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Overreaction to Fearsome Risks

  • Cass Sunstein
  • Richard Zeckhauser

    ()

Fearsome risks are those that stimulate strong emotional responses. Such risks, which usually involve high consequences, tend to have low probabilities, since life today is no longer nasty, brutish and short. In the face of a low-probability fearsome risk, people often exaggerate the benefits of preventive, risk-reducing, or ameliorative measures. In both personal life and politics, the result is damaging overreactions to risks. We offer evidence for the phenomenon of probability neglect, failing to distinguish between high and low-probability risks. Action bias is a likely result.

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File URL: http://hdl.handle.net/10.1007/s10640-010-9449-3
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Article provided by European Association of Environmental and Resource Economists in its journal Environmental and Resource Economics.

Volume (Year): 48 (2011)
Issue (Month): 3 (March)
Pages: 435-449

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Handle: RePEc:kap:enreec:v:48:y:2011:i:3:p:435-449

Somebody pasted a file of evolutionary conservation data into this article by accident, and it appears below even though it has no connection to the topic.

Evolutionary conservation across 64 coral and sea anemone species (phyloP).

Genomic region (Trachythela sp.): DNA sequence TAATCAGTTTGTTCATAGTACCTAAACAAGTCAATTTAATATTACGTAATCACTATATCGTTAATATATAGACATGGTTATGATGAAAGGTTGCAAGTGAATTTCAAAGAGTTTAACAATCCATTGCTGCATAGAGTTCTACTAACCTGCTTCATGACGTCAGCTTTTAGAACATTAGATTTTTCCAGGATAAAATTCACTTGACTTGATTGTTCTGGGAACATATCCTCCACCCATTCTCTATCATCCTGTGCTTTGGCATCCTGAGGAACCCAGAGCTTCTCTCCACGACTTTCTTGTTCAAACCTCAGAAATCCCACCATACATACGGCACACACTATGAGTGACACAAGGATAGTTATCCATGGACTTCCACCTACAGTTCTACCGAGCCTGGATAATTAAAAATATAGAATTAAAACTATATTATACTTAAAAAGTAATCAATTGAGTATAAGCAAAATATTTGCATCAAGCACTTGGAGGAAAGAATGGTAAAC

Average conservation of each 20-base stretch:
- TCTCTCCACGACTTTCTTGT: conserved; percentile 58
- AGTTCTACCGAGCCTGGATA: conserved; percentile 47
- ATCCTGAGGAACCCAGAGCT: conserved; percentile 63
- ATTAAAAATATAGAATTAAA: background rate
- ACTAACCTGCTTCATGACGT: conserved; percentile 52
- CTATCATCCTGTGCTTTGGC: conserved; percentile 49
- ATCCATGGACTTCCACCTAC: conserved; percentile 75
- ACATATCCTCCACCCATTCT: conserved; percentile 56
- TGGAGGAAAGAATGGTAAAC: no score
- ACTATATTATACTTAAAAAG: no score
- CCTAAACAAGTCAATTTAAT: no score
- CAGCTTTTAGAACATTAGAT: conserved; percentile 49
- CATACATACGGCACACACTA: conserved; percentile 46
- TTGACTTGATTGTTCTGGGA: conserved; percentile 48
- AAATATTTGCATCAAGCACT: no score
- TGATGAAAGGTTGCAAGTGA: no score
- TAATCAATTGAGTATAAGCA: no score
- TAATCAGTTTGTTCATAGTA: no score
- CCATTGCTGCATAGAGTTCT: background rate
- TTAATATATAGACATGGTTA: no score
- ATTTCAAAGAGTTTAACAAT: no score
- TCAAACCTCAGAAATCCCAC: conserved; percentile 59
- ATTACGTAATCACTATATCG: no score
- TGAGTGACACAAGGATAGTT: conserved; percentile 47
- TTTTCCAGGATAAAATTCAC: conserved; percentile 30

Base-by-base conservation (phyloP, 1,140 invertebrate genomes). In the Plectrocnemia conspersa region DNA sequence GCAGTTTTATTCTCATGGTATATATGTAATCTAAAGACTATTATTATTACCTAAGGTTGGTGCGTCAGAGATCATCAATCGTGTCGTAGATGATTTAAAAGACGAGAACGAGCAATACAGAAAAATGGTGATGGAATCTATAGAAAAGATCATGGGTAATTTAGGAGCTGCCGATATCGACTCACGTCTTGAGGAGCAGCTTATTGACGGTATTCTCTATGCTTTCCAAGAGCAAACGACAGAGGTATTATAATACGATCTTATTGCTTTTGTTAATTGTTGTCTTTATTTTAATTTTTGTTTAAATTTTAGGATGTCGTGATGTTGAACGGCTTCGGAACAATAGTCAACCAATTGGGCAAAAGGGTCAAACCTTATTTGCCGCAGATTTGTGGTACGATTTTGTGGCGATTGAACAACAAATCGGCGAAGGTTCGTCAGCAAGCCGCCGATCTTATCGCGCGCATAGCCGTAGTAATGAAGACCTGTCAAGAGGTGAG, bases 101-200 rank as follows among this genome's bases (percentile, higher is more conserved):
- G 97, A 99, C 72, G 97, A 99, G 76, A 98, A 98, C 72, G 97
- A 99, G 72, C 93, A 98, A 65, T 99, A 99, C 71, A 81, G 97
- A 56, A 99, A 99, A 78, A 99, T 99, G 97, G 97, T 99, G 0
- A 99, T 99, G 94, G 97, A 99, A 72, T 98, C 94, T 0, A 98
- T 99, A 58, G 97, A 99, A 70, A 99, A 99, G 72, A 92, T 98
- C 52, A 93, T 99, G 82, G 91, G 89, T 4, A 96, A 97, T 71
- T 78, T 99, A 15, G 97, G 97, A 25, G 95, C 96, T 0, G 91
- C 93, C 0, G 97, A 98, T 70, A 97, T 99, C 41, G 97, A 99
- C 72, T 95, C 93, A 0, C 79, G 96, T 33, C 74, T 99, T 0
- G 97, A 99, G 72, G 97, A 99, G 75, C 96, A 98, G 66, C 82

Contact details of provider: Web page: http://www.springerlink.com/link.asp?id=100263

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  1. Patt, Anthony & Zeckhauser, Richard, 2000. " Action Bias and Environmental Decisions," Journal of Risk and Uncertainty, Springer, vol. 21(1), pages 45-72, July.
  2. repec:cup:cbooks:9780521791991 is not listed on IDEAS
  3. Kahneman, Daniel & Tversky, Amos, 1979. "Prospect Theory: An Analysis of Decision under Risk," Econometrica, Econometric Society, vol. 47(2), pages 263-91, March.
  4. James T. Hamilton & W. Kip Viscusi, 1999. "Calculating Risks?: The Spatial and Political Dimensions of Hazardous Waste Policy," MIT Press Books, The MIT Press, edition 1, volume 1, number 0262082780, June.
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